SQN Blog-vent Calendar: 1. What does it take to be the Number One in Sport?
With Christmas fast approaching, we at SQN have decided to do away with the traditional Advent Calendar this year. We’ll still be marking the days until the 25th, but instead of chocolate, we will be opening up topics of conversation, themed to each number of the countdown. Our Account Executive William Oster will be the man chalking off the days, starting today of course, with number one…
With the nominees for this year’s BBC Sports Personality of the Year being revealed this week, Andy Murray is the odds-on bookies’ favourite to win the award for a third time.
In addition to claiming both the Wimbledon title and Olympic Gold Medal for a second time within the last twelve months, the Scot also became the first Briton to become World Number One since the rankings system was introduced in 1973, thanks to his victory at the Paris Masters in November.
In any year, such a haul of major success would be hailed as extraordinary. However, in this year in particular, what does it say about Murray, and indeed us as an audience, that his achievements appear to stand out more than many other remarkable feats?
This year we have seen our most successful overseas Olympics of all time, with 67 medals claimed, 27 of which were gold. Unexpected heroes were made and Team GB legends either broke or extended national, Olympic and personal records. Max Whitlock earned our first ever gold medals in Gymnastics with wins on the Pommel Horse and the Floor. Alastair Brownlee became the first Triathlete to successfully defend an Olympic title. Laura Trott became the first British woman to successfully defend two Olympic golds at the following Games, a feat matched by both Mo Farah and her now-husband Jason Kenny at the same event.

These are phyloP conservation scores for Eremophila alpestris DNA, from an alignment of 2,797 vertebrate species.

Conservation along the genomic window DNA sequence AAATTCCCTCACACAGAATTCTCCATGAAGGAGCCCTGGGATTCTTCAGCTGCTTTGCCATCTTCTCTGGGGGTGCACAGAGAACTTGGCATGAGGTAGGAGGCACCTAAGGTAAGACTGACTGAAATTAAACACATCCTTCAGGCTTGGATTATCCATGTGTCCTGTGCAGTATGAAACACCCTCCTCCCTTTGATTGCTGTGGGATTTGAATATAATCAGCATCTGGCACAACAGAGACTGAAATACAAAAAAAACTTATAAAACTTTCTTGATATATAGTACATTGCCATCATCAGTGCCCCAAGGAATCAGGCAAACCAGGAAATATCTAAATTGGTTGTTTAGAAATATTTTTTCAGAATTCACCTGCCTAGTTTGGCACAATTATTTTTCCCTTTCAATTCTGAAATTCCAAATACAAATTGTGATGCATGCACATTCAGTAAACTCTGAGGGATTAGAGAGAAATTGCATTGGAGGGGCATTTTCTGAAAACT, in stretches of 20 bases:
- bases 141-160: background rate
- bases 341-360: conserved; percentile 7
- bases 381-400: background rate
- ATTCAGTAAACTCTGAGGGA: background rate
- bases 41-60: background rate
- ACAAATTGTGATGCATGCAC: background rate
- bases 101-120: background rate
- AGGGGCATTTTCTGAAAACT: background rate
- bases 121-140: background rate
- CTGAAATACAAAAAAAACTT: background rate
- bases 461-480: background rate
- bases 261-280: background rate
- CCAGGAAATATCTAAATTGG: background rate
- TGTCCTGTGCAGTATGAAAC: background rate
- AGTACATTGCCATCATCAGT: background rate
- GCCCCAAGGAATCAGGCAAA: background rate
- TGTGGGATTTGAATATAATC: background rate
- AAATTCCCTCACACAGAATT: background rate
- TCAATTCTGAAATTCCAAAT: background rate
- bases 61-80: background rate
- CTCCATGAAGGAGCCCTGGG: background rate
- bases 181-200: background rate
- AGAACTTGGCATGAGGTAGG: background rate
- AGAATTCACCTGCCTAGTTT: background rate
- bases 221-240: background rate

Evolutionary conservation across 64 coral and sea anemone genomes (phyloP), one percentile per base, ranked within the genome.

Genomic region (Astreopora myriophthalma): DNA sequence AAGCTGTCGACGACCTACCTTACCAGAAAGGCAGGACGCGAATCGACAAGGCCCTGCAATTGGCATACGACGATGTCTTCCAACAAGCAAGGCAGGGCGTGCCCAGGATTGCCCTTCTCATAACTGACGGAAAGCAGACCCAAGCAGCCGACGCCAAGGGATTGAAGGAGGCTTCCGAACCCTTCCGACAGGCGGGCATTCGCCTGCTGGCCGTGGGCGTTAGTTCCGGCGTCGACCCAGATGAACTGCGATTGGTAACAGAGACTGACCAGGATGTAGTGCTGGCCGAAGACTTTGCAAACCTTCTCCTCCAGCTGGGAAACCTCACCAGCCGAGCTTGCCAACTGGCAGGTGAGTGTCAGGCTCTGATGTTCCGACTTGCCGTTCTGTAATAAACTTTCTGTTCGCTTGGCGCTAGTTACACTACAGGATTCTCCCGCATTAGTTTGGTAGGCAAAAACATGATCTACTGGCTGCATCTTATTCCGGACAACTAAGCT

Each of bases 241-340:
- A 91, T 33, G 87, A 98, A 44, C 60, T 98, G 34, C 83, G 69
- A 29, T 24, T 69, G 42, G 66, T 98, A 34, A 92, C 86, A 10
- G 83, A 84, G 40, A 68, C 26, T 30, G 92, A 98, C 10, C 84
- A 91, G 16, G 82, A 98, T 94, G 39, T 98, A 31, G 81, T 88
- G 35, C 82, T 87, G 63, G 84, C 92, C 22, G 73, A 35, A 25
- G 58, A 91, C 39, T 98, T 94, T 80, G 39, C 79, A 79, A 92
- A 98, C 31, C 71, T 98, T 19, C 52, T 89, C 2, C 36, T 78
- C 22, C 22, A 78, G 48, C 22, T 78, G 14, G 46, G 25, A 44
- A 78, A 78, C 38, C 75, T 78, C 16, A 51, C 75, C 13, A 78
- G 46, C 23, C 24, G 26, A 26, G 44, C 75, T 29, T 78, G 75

Of course, highlighting all of this is not for the purpose of saying that Murray is an undeserving candidate. Reaching what appears to be the peak of an already glittering career, the 29 year-old has had a remarkable year. Just 12 months after leading Great Britain to their first Davis Cup victory in 79 years, he has gone from strength to strength, continuing to inspire a new generation of British tennis players.
But why is he such a heavily-backed favourite? Perhaps Murray stands out simply because his claiming of the World Number One spot comes just weeks before the actual ceremony and is simply ‘the most recent’ of this long list of achievements. In this age of buzzing newsfeeds and shortening attention spans, do we simply forget the pride and awe felt when watching other great achievements as soon as the next one comes along?
Or is it that, particularly in the case of the Olympians, we are just simply inured to national sporting success at the Games? Is it just accepted as a given now that we will and indeed should claim dozens of golds? In years gone by, several athletes who were either among the few, or indeed only competitors to claim a medal could expect unrestrained adulation and a huge boost to their public profile. Nowadays though, inundated with success as we are, many Olympic heroes may find themselves slipping back under the radar in comparison with the honours and favours bestowed on their predecessors.
At SQN, our aim is to make our clients stand out as the number one in their respective fields. We, along with the rest of the British public, will be watching avidly come 18th December to see who comes out on top in such a hotly contested line-up.